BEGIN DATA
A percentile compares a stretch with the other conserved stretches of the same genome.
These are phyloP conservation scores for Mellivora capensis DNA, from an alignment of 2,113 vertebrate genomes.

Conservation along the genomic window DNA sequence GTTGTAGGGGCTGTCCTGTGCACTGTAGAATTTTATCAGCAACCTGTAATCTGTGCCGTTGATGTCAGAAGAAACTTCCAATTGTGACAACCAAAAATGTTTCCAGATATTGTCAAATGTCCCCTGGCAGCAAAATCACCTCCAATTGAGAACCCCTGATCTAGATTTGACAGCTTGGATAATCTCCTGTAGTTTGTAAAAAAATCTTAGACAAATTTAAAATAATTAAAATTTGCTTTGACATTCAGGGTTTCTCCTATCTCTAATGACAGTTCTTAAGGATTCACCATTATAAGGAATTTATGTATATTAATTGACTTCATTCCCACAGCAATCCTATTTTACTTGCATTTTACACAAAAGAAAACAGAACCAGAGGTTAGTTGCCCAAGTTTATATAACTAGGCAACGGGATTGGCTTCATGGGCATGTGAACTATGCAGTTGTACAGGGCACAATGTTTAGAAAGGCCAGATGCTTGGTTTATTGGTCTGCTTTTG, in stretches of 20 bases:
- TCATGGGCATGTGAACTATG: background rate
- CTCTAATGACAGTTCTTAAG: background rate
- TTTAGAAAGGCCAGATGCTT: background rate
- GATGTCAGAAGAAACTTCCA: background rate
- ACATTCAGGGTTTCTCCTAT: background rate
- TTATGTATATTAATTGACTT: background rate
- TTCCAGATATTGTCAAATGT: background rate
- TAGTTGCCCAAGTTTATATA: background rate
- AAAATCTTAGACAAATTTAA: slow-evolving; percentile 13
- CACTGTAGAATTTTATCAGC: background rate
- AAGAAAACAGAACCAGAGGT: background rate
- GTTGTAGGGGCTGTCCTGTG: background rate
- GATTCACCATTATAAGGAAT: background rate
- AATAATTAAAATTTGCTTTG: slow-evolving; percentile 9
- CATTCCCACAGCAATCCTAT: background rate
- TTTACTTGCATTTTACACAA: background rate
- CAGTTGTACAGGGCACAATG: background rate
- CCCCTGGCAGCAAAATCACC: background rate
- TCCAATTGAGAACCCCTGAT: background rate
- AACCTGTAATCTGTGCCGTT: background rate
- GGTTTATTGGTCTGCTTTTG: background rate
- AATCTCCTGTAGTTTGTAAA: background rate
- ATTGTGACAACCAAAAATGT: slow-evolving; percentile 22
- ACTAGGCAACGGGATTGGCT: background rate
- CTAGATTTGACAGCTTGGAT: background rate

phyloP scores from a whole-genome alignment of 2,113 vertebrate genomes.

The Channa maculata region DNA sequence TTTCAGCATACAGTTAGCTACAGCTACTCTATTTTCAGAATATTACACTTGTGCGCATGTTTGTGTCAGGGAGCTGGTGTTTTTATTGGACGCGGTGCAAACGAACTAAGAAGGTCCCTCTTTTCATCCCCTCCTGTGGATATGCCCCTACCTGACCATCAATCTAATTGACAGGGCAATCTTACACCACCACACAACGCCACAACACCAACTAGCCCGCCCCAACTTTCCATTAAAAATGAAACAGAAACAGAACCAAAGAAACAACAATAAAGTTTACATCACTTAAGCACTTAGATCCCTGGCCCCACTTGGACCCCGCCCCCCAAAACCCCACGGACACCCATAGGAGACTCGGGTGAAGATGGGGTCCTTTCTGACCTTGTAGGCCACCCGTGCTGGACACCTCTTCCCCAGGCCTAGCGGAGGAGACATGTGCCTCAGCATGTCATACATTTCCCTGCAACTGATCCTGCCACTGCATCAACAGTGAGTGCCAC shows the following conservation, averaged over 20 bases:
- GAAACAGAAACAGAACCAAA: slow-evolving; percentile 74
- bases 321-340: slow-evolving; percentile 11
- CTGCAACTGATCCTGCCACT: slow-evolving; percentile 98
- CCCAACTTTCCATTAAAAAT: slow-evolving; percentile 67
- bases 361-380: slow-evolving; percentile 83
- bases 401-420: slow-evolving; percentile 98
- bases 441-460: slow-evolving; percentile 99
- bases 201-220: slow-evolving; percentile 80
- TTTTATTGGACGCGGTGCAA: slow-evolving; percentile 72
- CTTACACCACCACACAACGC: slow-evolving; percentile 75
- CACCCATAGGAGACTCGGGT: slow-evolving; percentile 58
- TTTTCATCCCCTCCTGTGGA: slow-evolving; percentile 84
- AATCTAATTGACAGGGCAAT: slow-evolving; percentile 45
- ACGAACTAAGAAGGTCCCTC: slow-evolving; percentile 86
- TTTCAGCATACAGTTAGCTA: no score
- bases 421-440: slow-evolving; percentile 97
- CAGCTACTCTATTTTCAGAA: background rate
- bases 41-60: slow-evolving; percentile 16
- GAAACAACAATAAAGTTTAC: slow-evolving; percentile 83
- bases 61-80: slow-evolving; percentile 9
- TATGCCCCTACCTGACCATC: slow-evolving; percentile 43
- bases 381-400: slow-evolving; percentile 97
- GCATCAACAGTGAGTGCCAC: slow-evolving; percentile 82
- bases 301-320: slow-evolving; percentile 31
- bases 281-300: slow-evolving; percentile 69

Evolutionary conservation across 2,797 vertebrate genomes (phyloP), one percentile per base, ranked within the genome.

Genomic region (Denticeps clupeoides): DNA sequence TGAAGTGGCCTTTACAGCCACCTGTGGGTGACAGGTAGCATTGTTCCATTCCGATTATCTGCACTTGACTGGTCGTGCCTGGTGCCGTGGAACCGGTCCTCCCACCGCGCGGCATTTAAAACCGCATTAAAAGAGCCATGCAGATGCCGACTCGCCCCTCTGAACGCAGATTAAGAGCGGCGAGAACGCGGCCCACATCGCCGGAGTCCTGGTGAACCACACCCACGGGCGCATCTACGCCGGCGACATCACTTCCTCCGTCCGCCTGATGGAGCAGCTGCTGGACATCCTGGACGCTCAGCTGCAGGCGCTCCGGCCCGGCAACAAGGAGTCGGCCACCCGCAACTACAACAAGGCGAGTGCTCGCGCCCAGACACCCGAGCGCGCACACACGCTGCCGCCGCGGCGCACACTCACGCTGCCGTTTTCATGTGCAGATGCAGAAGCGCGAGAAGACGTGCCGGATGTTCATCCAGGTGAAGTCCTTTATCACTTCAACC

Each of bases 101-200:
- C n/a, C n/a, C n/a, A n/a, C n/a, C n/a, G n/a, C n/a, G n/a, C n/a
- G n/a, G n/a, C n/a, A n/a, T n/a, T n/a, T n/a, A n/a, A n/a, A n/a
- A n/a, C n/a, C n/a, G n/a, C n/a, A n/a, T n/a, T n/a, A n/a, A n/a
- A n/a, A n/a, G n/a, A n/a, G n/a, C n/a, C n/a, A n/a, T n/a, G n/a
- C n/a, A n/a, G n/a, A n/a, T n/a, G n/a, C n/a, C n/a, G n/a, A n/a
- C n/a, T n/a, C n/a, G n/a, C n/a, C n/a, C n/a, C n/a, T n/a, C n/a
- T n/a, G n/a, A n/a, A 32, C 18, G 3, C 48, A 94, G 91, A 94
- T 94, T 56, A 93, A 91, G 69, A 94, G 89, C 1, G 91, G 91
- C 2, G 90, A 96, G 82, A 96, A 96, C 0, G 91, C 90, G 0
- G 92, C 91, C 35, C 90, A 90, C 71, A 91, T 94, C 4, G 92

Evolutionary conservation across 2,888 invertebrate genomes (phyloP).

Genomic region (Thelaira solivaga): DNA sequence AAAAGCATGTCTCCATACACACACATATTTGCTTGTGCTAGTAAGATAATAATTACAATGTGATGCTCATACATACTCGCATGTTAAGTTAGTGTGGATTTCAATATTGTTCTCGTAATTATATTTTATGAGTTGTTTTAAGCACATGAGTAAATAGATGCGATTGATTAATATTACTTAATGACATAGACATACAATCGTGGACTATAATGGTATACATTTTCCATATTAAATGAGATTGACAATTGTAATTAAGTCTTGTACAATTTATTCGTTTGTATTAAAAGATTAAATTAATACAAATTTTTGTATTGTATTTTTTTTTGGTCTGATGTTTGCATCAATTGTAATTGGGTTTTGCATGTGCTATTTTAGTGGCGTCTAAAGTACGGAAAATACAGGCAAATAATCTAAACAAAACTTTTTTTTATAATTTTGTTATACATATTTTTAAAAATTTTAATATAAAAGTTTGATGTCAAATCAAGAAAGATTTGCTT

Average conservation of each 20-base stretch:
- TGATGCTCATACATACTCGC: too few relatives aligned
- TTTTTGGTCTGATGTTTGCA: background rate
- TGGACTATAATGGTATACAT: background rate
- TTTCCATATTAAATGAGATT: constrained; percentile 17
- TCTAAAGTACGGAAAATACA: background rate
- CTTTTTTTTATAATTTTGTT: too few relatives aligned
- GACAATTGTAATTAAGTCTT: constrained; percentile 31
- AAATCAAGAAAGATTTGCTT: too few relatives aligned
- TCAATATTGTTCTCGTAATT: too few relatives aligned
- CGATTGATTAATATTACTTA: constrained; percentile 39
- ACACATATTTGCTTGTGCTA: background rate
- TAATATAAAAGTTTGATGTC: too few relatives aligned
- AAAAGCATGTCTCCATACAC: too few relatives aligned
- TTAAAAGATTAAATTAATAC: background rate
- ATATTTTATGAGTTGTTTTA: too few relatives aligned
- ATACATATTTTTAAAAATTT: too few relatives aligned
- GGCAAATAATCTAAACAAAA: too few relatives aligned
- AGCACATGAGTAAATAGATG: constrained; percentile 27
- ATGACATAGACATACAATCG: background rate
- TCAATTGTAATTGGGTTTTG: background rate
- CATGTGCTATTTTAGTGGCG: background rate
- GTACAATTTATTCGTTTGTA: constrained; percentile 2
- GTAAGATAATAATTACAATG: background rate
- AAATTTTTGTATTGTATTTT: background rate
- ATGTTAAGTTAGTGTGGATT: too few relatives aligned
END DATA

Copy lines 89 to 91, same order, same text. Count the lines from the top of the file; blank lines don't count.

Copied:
- AGCACATGAGTAAATAGATG: constrained; percentile 27
- ATGACATAGACATACAATCG: background rate
- TCAATTGTAATTGGGTTTTG: background rate